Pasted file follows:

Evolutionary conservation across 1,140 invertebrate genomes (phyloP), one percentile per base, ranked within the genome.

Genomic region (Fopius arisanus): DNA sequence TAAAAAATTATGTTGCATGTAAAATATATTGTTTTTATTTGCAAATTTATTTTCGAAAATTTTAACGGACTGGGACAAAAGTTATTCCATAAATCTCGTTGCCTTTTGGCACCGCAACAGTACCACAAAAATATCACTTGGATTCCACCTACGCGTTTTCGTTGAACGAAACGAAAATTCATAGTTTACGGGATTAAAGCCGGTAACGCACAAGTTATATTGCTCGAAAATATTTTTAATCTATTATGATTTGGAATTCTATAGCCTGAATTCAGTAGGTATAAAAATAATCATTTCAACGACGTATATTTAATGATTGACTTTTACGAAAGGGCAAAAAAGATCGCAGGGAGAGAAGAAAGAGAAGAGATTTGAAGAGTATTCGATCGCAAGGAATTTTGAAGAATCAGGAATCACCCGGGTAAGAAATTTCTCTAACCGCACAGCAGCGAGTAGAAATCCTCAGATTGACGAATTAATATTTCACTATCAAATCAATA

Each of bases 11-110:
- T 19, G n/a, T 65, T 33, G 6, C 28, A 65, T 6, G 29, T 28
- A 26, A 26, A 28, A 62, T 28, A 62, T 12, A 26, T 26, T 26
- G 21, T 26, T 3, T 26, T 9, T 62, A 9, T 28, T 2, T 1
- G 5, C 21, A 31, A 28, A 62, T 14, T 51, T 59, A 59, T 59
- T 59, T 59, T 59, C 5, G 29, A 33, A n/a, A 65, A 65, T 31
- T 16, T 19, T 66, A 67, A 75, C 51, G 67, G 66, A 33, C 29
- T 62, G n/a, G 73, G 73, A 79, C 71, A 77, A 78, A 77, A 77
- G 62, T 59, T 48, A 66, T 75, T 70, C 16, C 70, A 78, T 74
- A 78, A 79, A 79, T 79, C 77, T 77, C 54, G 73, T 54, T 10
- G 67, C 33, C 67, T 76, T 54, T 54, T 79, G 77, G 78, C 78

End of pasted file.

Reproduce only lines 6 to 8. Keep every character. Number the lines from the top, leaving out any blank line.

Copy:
- G 21, T 26, T 3, T 26, T 9, T 62, A 9, T 28, T 2, T 1
- G 5, C 21, A 31, A 28, A 62, T 14, T 51, T 59, A 59, T 59
- T 59, T 59, T 59, C 5, G 29, A 33, A n/a, A 65, A 65, T 31